Maxime Jeoffroy Eli Mokom Gawaka, who is suspected of crimes perpetrated “in Bangui and other locations in the Central African Republic” in 2013 and 2014, was taken into prison by the Hague-based court on Monday.
In 2013, President Francois Bozize was deposed by a rebel group known as the Seleka, which was mostly made up of members of the Muslim minority.
The coup sparked a sectarian massacre between the Seleka and the “Anti-balaka” troops, which were predominantly Christian or animist.
Mokom was the leader of an “Anti-balaka” group.
In 2019, he became the country’s minister for disarmament and demobilisation.
The ICC said it has “found reasonable grounds” to suspect that Mokom, in his capacity as a “National Coordinator of Operations of the Anti-balaka”, was responsible for crimes against humanity, including murder, torture, persecution and “enforced disappearance”.
On the war crimes front, he is suspected of, among other things, “intentionally directing an attack against the civilian population” and an attack against humanitarian assistance personnel as well as enlisting fighters as young as 15.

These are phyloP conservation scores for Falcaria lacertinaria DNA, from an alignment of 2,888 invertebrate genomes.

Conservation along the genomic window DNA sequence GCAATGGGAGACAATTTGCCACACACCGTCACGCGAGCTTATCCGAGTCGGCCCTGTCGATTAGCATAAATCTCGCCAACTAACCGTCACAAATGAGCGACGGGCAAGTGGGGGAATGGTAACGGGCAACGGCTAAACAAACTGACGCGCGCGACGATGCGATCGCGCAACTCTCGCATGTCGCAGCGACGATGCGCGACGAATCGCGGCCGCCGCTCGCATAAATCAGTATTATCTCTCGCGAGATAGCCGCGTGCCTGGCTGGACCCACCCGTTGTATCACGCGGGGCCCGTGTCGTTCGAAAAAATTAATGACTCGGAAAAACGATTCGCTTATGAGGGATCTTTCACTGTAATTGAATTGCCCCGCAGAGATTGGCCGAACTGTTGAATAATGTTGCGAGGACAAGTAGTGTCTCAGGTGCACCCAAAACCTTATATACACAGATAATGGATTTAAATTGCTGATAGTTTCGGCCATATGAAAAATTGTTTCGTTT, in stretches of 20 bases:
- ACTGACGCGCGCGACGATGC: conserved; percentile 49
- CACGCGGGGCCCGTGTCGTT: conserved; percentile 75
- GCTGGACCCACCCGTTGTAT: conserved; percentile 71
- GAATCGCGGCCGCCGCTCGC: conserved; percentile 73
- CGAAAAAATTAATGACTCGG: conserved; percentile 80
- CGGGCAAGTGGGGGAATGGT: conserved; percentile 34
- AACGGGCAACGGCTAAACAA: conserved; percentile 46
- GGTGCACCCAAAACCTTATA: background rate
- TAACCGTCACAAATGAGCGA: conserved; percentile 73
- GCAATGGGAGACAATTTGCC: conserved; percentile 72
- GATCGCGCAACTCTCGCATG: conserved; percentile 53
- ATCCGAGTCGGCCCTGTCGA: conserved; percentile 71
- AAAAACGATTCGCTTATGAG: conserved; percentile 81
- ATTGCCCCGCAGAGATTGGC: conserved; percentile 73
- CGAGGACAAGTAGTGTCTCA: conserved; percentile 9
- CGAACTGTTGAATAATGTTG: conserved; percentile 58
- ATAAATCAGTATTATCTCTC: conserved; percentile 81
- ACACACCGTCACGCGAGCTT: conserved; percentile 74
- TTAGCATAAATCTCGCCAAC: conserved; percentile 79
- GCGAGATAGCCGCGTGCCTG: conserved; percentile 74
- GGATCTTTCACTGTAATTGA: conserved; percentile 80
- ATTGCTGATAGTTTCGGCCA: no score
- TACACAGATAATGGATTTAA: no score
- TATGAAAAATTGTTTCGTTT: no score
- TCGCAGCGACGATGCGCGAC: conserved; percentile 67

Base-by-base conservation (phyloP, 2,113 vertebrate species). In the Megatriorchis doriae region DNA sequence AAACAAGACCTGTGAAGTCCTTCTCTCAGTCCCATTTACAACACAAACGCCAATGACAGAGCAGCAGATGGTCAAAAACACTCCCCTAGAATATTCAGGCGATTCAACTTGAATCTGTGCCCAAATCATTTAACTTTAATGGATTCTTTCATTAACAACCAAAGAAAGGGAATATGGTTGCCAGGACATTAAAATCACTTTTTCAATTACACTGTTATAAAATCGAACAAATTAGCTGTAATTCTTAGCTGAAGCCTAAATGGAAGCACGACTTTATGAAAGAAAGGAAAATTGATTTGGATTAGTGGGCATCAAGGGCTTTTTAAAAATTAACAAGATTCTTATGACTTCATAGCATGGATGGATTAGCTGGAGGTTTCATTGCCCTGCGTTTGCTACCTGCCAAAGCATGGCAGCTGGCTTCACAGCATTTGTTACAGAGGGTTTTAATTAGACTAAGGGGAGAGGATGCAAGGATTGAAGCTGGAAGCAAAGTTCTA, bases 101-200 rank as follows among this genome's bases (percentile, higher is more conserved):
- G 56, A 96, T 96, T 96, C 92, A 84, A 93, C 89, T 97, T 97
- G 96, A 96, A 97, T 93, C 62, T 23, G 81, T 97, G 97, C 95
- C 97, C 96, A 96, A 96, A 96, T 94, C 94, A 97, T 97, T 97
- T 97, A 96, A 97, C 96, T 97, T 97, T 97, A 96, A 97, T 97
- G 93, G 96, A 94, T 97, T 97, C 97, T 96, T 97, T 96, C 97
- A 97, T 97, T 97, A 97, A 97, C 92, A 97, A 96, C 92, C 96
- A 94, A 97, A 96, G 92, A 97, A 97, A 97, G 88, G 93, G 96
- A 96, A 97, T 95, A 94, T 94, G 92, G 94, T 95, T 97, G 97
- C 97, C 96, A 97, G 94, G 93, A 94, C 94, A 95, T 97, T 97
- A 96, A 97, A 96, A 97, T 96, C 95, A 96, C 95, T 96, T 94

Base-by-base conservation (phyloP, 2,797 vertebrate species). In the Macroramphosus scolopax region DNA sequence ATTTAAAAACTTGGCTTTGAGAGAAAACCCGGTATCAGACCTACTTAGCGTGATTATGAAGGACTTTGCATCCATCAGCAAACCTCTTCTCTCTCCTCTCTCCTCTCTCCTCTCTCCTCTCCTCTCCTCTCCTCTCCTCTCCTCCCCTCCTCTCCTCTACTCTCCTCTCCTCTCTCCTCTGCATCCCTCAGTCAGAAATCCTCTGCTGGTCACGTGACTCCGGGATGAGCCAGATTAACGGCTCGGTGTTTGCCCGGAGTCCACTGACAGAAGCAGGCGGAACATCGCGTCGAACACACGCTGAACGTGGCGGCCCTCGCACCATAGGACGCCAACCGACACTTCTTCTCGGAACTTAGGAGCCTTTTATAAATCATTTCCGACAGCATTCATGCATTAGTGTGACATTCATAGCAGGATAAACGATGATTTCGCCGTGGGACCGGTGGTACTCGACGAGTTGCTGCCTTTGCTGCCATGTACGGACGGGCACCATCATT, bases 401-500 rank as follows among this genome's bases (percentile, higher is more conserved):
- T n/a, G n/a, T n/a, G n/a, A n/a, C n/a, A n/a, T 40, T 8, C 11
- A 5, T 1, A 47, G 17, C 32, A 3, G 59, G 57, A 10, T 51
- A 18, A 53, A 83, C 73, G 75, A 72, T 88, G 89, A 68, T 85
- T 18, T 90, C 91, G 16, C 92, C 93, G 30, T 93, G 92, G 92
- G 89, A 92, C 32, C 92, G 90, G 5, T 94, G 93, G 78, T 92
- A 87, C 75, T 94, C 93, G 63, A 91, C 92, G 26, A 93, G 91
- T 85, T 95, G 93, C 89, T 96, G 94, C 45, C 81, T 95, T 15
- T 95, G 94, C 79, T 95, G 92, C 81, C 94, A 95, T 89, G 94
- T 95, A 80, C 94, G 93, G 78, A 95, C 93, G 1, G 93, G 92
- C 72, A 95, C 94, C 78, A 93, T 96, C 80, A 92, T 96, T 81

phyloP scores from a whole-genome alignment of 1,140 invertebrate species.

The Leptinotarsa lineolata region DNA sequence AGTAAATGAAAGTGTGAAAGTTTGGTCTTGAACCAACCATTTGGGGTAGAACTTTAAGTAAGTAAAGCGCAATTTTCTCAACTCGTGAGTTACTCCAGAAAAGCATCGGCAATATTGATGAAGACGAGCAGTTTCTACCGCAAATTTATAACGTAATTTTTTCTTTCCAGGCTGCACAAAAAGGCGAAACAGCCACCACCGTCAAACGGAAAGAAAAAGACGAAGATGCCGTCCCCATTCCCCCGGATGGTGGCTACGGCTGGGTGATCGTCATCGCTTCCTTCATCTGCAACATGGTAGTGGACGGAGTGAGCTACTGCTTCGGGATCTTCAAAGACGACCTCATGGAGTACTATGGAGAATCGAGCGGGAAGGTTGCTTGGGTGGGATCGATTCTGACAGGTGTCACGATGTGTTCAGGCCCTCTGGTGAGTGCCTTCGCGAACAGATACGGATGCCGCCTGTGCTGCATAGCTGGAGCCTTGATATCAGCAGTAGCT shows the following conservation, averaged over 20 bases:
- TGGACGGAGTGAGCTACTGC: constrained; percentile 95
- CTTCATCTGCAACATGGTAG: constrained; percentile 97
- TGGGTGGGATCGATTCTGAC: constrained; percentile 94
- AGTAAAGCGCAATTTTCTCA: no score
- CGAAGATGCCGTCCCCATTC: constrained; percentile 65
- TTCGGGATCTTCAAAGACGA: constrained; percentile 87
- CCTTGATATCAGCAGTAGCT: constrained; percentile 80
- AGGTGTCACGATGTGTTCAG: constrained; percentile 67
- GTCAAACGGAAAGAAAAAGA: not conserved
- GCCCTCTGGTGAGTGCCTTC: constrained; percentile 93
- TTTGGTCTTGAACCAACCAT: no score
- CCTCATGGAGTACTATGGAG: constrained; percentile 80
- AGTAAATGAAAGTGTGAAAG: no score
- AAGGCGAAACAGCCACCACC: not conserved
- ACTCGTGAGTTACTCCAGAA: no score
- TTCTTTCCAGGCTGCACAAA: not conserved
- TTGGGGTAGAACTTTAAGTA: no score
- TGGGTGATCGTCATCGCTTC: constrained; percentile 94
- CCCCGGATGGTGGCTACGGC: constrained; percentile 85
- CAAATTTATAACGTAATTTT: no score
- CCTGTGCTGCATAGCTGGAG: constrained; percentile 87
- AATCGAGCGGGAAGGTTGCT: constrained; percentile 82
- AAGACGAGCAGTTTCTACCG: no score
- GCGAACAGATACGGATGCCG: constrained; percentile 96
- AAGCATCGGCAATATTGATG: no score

“Mr Maxime Jeoffroy Eli Mokom Gawaka was surrendered to the International Criminal Court by the authorities of the Republic of Chad on account of an ICC warrant of arrest issued under seal on 10 December 2018,” the court said.
“The initial appearance of Mr Mokom will take place in due course,” it said in its statement.
The ICC, which sits in The Hague, was created in 2002 to try individuals prosecuted for war crimes, crimes against humanity or acts of genocide.
Two former Anti-balaka leaders, Patrice-Edouard Ngaissona and Alfred Yekatom, are already on trial at the ICC. In September, an alleged Seleka leader will go on trial at the ICC to face similar charges.